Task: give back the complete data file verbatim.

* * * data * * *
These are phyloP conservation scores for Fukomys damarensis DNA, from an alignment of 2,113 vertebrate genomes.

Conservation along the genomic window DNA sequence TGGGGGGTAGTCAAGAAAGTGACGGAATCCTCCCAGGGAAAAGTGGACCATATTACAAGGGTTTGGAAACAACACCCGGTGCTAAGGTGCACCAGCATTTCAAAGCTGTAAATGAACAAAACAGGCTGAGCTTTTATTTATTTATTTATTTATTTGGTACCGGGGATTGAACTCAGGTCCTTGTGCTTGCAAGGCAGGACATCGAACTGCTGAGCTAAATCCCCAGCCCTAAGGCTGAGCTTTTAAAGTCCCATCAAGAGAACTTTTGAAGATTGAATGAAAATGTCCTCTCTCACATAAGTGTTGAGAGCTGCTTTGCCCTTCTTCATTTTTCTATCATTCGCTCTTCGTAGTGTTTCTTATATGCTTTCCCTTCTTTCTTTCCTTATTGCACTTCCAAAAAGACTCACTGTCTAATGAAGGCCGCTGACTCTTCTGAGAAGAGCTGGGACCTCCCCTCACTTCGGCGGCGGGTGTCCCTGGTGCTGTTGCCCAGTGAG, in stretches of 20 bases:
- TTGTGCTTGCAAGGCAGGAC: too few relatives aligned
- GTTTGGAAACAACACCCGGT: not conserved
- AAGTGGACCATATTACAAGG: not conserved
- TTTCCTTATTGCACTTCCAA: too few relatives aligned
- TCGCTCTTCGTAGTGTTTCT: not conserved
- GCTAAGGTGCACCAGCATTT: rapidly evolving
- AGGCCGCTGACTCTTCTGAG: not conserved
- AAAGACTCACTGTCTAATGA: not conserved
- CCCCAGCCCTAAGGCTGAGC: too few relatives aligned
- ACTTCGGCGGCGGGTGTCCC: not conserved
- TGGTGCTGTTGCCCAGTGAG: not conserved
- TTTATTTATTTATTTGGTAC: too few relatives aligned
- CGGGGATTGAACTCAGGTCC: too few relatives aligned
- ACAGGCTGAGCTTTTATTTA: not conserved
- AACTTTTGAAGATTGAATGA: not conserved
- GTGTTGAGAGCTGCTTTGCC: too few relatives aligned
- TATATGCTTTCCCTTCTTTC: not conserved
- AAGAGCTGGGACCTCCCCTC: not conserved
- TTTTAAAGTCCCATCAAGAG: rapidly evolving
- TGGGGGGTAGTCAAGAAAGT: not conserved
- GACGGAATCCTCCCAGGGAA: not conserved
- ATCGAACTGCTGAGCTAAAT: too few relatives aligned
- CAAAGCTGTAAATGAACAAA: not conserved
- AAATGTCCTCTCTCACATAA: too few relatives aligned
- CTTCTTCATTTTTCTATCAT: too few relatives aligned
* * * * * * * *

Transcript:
These are phyloP conservation scores for Fukomys damarensis DNA, from an alignment of 2,113 vertebrate genomes.

Conservation along the genomic window DNA sequence TGGGGGGTAGTCAAGAAAGTGACGGAATCCTCCCAGGGAAAAGTGGACCATATTACAAGGGTTTGGAAACAACACCCGGTGCTAAGGTGCACCAGCATTTCAAAGCTGTAAATGAACAAAACAGGCTGAGCTTTTATTTATTTATTTATTTATTTGGTACCGGGGATTGAACTCAGGTCCTTGTGCTTGCAAGGCAGGACATCGAACTGCTGAGCTAAATCCCCAGCCCTAAGGCTGAGCTTTTAAAGTCCCATCAAGAGAACTTTTGAAGATTGAATGAAAATGTCCTCTCTCACATAAGTGTTGAGAGCTGCTTTGCCCTTCTTCATTTTTCTATCATTCGCTCTTCGTAGTGTTTCTTATATGCTTTCCCTTCTTTCTTTCCTTATTGCACTTCCAAAAAGACTCACTGTCTAATGAAGGCCGCTGACTCTTCTGAGAAGAGCTGGGACCTCCCCTCACTTCGGCGGCGGGTGTCCCTGGTGCTGTTGCCCAGTGAG, in stretches of 20 bases:
- TTGTGCTTGCAAGGCAGGAC: too few relatives aligned
- GTTTGGAAACAACACCCGGT: not conserved
- AAGTGGACCATATTACAAGG: not conserved
- TTTCCTTATTGCACTTCCAA: too few relatives aligned
- TCGCTCTTCGTAGTGTTTCT: not conserved
- GCTAAGGTGCACCAGCATTT: rapidly evolving
- AGGCCGCTGACTCTTCTGAG: not conserved
- AAAGACTCACTGTCTAATGA: not conserved
- CCCCAGCCCTAAGGCTGAGC: too few relatives aligned
- ACTTCGGCGGCGGGTGTCCC: not conserved
- TGGTGCTGTTGCCCAGTGAG: not conserved
- TTTATTTATTTATTTGGTAC: too few relatives aligned
- CGGGGATTGAACTCAGGTCC: too few relatives aligned
- ACAGGCTGAGCTTTTATTTA: not conserved
- AACTTTTGAAGATTGAATGA: not conserved
- GTGTTGAGAGCTGCTTTGCC: too few relatives aligned
- TATATGCTTTCCCTTCTTTC: not conserved
- AAGAGCTGGGACCTCCCCTC: not conserved
- TTTTAAAGTCCCATCAAGAG: rapidly evolving
- TGGGGGGTAGTCAAGAAAGT: not conserved
- GACGGAATCCTCCCAGGGAA: not conserved
- ATCGAACTGCTGAGCTAAAT: too few relatives aligned
- CAAAGCTGTAAATGAACAAA: not conserved
- AAATGTCCTCTCTCACATAA: too few relatives aligned
- CTTCTTCATTTTTCTATCAT: too few relatives aligned